We Live

Review: Sand + Bone

Sean Hitcher has just returned from war. He didn’t die in Iraq, but part of him wishes that he did. He’s home now, back in the small Midwestern town where he grew up. But he is haunted by nightmarish visions of killing and carnage that seem to be the result of severe PTSD. But are they? Is there something he’s missing…

As mysterious acts of violence spread throughout the town, Sean begins to wonder if there’s more going on than he originally thought. What terror did he experience on the battlefield, and what horrifying secret did he bring back with him?

Written by J.T. Krul with art by Andrea Mutti, Sand + Bone is a fascinating graphic novel being released at Barnes & Noble. Bringing together the Iraq War, PTSD, and a small town setting Krul has created a story which is perfect for horror fans and at the same time has a deeper theme of the horrors soldiers bring home with them.

What really impressed me about Krul’s writing is the fact I wasn’t sure what was really happening when it came to the acts of violence in the town. I had my guesses, and in the end the revelation is something I feel like I’ve seen before, but Krul keeps us guessing until the very end.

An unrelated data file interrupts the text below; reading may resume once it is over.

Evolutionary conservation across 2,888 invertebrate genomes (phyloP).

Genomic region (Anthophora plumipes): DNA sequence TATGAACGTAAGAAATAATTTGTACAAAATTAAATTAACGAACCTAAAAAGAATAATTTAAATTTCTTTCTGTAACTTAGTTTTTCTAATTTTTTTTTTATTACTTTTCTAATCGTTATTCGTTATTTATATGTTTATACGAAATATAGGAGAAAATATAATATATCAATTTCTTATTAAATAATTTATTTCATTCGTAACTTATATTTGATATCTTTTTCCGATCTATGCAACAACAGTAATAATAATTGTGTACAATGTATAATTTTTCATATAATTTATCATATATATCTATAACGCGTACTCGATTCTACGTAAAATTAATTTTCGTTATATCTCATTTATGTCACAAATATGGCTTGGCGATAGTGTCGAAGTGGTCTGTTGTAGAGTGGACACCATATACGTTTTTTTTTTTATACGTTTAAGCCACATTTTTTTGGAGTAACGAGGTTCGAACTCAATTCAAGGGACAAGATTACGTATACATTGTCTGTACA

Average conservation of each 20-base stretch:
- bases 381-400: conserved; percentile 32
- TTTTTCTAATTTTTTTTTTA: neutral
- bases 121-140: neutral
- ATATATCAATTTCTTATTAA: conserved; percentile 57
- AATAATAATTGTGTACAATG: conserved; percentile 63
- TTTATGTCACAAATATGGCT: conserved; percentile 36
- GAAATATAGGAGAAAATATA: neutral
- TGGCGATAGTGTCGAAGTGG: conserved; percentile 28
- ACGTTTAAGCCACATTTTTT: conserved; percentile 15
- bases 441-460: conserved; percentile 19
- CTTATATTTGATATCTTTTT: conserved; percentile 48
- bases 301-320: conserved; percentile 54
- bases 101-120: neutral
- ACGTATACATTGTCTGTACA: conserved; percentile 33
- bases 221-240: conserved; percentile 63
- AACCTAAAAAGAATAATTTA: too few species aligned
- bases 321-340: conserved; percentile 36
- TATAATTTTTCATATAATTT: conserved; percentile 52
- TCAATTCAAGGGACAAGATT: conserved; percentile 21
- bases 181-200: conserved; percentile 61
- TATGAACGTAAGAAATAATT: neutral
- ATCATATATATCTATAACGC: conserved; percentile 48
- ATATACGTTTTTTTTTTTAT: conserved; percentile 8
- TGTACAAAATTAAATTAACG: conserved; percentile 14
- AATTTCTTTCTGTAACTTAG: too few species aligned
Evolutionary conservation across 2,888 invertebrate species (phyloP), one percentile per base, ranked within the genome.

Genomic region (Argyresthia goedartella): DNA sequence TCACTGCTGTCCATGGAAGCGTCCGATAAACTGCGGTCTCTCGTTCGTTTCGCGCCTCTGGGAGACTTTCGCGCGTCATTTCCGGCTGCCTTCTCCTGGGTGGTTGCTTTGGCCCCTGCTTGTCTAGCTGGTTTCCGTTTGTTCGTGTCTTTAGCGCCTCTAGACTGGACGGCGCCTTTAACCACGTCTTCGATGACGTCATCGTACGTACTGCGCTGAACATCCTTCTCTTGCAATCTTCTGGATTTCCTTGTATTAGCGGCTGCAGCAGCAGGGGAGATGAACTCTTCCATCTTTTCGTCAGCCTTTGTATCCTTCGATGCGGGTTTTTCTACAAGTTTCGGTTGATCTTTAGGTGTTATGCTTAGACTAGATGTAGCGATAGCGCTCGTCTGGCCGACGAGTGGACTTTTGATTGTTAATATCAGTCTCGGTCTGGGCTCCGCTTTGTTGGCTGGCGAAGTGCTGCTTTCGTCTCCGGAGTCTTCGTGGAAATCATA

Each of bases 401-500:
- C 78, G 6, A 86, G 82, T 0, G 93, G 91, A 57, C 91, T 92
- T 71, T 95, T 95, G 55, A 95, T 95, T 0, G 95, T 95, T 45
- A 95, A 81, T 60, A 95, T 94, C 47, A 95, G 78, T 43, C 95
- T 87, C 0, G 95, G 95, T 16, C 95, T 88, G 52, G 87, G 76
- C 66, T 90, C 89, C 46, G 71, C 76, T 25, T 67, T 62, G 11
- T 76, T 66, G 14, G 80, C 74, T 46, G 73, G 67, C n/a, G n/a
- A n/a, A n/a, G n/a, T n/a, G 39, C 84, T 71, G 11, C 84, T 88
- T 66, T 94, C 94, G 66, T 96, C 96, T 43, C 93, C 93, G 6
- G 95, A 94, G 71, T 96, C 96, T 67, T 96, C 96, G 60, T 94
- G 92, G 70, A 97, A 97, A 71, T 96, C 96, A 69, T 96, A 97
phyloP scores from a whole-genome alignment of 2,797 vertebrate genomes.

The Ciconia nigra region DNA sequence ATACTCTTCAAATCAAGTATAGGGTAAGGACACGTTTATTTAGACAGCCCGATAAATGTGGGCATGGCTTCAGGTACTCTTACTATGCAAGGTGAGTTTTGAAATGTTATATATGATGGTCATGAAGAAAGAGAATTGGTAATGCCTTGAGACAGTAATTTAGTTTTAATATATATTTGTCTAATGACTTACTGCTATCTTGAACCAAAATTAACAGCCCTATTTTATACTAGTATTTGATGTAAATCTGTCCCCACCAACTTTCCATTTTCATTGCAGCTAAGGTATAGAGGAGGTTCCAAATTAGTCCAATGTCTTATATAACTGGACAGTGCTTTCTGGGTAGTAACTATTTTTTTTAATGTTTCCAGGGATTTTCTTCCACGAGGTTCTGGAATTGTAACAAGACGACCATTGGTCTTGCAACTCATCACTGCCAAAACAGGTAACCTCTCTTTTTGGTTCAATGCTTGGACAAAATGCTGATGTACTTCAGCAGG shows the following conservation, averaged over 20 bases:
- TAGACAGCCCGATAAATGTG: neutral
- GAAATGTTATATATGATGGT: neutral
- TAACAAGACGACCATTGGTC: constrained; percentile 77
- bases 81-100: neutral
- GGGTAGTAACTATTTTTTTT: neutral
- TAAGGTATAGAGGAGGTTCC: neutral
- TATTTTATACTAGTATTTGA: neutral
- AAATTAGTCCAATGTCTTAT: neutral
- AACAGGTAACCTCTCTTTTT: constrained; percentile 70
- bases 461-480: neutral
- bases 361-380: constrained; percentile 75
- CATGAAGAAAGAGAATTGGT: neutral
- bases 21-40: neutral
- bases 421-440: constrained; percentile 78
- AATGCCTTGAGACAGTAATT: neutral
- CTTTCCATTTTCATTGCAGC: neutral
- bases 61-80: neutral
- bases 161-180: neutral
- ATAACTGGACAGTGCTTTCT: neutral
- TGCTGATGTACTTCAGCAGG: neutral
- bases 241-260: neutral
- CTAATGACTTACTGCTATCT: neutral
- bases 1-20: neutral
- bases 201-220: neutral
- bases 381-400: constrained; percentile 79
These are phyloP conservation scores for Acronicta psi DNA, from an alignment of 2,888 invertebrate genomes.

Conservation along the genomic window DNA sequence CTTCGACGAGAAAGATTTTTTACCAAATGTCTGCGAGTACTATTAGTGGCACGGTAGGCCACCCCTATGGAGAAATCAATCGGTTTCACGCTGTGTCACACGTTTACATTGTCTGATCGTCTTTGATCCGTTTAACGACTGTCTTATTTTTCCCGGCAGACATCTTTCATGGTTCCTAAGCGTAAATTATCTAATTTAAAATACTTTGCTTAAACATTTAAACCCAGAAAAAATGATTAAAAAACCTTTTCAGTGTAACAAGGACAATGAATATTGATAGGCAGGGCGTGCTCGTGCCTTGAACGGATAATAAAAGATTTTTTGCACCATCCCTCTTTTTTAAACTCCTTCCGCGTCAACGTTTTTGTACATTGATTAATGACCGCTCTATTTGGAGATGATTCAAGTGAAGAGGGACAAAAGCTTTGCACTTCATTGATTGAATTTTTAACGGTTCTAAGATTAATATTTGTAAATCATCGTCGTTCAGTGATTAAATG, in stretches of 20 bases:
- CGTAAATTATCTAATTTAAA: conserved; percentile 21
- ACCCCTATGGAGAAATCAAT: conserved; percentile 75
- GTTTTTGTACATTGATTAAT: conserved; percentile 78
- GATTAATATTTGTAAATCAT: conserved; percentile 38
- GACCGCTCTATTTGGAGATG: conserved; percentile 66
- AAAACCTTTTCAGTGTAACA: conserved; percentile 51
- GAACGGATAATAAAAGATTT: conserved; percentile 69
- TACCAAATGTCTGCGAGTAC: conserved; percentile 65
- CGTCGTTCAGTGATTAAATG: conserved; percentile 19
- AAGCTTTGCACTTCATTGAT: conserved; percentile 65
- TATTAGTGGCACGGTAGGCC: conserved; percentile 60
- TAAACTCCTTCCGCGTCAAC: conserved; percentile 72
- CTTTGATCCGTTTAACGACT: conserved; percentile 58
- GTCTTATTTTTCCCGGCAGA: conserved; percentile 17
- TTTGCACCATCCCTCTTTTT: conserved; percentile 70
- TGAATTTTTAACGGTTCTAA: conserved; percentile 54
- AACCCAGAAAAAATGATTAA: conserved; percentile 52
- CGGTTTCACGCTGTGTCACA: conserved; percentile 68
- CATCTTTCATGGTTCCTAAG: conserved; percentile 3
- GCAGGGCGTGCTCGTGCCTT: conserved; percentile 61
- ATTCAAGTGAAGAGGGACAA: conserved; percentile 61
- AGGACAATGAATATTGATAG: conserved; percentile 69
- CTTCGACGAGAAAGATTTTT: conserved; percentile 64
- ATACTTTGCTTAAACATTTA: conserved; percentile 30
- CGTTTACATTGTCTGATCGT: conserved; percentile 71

On a deeper level, Krul uses the horror themes of the story to explore the actual horrors of war. Mixing in flashbacks with flashes of violence, you can easily see the allegory going on, that war turns man into monsters and peaceful individuals into killers. It unleashes the monster within and we as a people need to recognize that and treat those who need it lest the monster is let loose back home.

Mutti’s art masterfully captures the depressed small town location while at the same time keeping the vibe consistent with the horror themes. The art provides us glimpses and flashes of what’s going on but never full spells it out, an excellent decision that adds to the mystery of it all.

Sand + Bone is an excellent example of using entertainment to explore current socio-political issues and raise awareness of work that needs to be done. My only knock is the abrupt ending that felt more like a curtain suddenly being dropped than a flowing ending. Hopefully, we’ll get more of this story or an exploration of the world where Krul and Mutti can continue to expound upon this solid start.

Story: J.T. Krul Art: Andrea Mutti
Story: 7.95 Art: 7.95 Overall: 7.95 Recommendation: Read

Adaptive Books provided Graphic Policy with a FREE copy for review